A Super User’s Guide to Memory (QotW #40)

August 14, 2012 by . 1 comments

Memory.  Every Super User knows that they need it, and if you’re like me, you can never get enough.  I know I somehow find ways to use up all 16 Gb of my memory on my desktop.  In fact, back in Nov 2010 Tom’s Hardware suggested that the minimum system RAM should be around 8Gb!

But what’s really frustrating is buying memory.  There are so many factors to consider that it can get overwhelming.  This is the same issue that Super User nathpilland had:

What am I looking for in RAM?

This is the one area of computer building that still has me in the dark, and I think a lot of people are with me… There are many different types of RAM, with each company having high and low end sticks. What is the difference between the high and low end? Also, what do the numbers in the latency mean? What is the speed rating (I know 1600 MHz is about normal) and how much is too much? What’s the difference between dual channel and single channel? Can you overclock/overvolt? Is there even a point to do so if this was possible? As you can see, I’m thoroughly confused here. I tried doing some research, but I can’t find this information anywhere on the internet. I’m not actually buying RAM, I’m just trying to get a better picture as to how all this works so I can be more educated on the hardware in computers.

So here we go.  This blog post is a stab at defining the basics you need to know about RAM.

A quick look over at NewEgg there were a few major categories that advertising threw at me:

  • Type (DDR, DDR2, DDR3)
  • Speed (typically in terms of 1066, 1333, 1600, etc)
  • Timings
  • CAS Latency

Memory Type: DDR (1 vs 2 vs 3 vs …)

What does it mean?

Kyle Brandt (SF valued associate #1) over as blog.ServerFault gave an awesome brief definition of what DDR stands for and what the major difference between the different versions are:

DDR stands for Double Data Rate. In the case of DDR memory the data transfer event actually manages to carry two chunks of data. With DDR2, you get 4, and with DDR3 you get 8. This does not include the rate of operations, but rather the amount of data chunks carried in each operation.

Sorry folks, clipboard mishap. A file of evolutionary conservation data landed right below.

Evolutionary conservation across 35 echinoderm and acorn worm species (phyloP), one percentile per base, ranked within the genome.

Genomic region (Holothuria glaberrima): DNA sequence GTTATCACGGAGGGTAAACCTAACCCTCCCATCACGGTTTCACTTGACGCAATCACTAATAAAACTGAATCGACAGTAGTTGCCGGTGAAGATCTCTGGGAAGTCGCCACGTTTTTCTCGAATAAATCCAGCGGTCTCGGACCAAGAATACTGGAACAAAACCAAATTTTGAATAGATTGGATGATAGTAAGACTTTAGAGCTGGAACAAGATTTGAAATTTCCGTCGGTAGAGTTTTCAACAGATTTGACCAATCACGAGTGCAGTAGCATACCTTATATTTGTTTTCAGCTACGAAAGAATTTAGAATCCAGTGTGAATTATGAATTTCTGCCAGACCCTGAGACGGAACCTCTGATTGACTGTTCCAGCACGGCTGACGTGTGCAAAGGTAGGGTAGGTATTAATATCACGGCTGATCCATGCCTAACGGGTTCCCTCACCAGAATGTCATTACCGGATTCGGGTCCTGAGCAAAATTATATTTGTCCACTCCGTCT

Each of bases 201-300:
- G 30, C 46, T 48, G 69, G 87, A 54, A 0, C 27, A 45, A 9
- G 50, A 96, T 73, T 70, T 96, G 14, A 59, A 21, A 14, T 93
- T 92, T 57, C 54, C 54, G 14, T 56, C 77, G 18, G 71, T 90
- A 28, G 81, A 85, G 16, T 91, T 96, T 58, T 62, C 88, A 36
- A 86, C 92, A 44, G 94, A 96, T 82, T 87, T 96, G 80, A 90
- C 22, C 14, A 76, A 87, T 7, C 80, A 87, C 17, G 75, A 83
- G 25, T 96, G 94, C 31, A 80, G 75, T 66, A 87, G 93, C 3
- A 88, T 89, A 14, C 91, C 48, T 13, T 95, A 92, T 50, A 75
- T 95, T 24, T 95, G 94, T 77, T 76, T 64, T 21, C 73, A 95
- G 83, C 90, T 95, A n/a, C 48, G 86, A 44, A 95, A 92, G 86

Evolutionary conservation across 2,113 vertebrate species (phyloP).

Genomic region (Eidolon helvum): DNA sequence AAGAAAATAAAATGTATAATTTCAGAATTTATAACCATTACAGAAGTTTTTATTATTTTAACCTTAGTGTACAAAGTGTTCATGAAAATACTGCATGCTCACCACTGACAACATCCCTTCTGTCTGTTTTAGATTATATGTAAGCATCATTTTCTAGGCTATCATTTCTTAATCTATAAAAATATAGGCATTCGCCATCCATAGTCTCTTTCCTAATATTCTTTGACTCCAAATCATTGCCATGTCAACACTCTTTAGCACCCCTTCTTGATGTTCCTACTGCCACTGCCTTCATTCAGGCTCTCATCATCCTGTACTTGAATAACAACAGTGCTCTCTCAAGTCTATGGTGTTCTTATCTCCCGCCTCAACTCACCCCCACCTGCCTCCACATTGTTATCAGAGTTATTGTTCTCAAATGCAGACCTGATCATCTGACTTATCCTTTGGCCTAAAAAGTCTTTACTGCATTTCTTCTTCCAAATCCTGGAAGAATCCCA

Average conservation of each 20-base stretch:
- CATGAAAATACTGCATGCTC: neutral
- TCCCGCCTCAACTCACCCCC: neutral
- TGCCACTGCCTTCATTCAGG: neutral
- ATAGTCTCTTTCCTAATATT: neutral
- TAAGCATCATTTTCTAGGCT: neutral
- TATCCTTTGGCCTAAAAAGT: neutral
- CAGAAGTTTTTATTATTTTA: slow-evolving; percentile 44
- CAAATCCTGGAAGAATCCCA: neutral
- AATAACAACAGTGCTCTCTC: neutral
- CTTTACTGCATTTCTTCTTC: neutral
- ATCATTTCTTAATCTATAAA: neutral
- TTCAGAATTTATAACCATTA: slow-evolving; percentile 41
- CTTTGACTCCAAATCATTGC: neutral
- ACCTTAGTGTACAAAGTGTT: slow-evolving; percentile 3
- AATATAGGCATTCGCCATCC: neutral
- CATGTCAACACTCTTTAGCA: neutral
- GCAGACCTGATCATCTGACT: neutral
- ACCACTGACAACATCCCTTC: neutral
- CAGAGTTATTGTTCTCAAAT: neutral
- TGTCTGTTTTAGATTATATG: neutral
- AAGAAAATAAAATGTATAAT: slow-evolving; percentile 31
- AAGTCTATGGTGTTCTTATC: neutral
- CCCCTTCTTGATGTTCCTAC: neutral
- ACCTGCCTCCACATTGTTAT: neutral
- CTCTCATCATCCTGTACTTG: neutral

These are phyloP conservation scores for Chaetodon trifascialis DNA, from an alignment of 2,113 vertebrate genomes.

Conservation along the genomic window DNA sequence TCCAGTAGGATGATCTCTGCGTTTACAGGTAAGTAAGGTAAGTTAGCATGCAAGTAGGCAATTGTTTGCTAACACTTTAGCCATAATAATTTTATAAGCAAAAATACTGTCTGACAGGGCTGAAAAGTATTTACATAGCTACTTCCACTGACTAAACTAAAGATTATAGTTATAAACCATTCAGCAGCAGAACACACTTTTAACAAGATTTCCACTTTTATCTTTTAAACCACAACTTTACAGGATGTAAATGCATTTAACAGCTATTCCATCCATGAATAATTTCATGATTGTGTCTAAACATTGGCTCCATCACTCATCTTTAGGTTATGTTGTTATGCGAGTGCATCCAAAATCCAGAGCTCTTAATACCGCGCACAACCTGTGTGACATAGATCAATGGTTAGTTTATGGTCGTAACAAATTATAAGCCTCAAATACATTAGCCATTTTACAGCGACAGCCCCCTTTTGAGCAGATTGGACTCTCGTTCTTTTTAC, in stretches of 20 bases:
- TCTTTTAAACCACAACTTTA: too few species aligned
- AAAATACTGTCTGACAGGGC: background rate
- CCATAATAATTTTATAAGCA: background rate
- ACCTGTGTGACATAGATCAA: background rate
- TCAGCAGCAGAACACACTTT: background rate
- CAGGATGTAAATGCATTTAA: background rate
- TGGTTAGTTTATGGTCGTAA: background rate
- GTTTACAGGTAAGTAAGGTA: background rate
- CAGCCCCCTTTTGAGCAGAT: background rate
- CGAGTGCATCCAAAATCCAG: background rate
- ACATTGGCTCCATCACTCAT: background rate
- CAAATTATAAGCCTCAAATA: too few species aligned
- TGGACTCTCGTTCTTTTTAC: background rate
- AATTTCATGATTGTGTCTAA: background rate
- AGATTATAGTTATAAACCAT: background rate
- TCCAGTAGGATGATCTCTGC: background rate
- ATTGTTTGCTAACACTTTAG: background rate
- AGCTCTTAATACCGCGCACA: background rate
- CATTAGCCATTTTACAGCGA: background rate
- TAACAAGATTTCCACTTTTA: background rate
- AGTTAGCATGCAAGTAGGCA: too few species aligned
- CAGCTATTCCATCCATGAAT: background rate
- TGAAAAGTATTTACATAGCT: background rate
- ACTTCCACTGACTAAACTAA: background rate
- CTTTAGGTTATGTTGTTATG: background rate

I’m assuming as time goes on, DDR versions will continue to double in “chunks” of data they’re capable of transferring.

What should you look for when purchasing?

Compatibility is going to be the key when selecting memory type.  Memory type is specific to motherboards.  Meaning that a motherboard running DDR2 will only use DDR2.  So if you’re looking to upgrade your memory, then make sure to keep the same type as what you had previously.  If you’re looking to build, the higher the version, the more data that the memory can carry.


What does it mean?

This is typically measured in Megatransfers per sec (MT/s).  From wikipedia:

1 MT/s is 106 or one million transfers per second.

What should you look for when purchasing?

The higher the number, the faster the transfer rate.  This means the higher the performance.

Timing (CL-tRCD-tRP)

What does it mean?

The three front number of a timing (i.e. 999-27) represent three different things:

  1. CL – Clock cycles between sending a column address to the memory and the beginning of the data in response
  2. tRCD – Clock cycles between row activate and reads/writes
  3. tRP – Clock cycles between row precharge and activate

What Should you look for when purchasing?

TM has a great answer as to what you should look for:

Generally, lower is better, however, it’s not always true, as the separate numbers have an effect on each other. You can think of this as basically a measure of how “quick” the memory is, as opposed to how “fast” it is. It’s basically the delay before actions can get started. Because the numbers measure clock cycles, remember that lower timings don’t necessarily mean faster access times. Memory running at 100mhz with a timing of 2-2-2-5 will have effectively slower timings than memory running at 400mhz with a timing of 5-5-5-15 for example (even though it takes 5 clocks rather than 2 clocks, it cycles 4x faster).


Column Address Strobe (CAS) Latency

What does it mean?

From wikipedia:

the delay time between the moment a memory controller tells the memory module to access a particular memory column on a RAM memory module, and the moment the data from given array location is available on the module’s output pins.

What should you look for when purchasing?

It’s a measure of latency, which means that, in general, the lower the number the better the performance.

Putting it all together

All in all, the higher the DDR version and speeds, and the lower the timings and CAS Latency the better the memory.  When comparing memory modules, make sure that you compare similar.  For example DDR3 ONLY with other DDR3 modules, and 1066 speeds ONLY with 1066 speeds.  Getting outside of those realms can cause a misunderstanding of what the real difference is, as noted in TM’s answer.

One Comment

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  • Indrek says:

    Small mistake in the first paragraph: RAM capacity is usually measured in gigabytes (GB), not gigabits (Gb).

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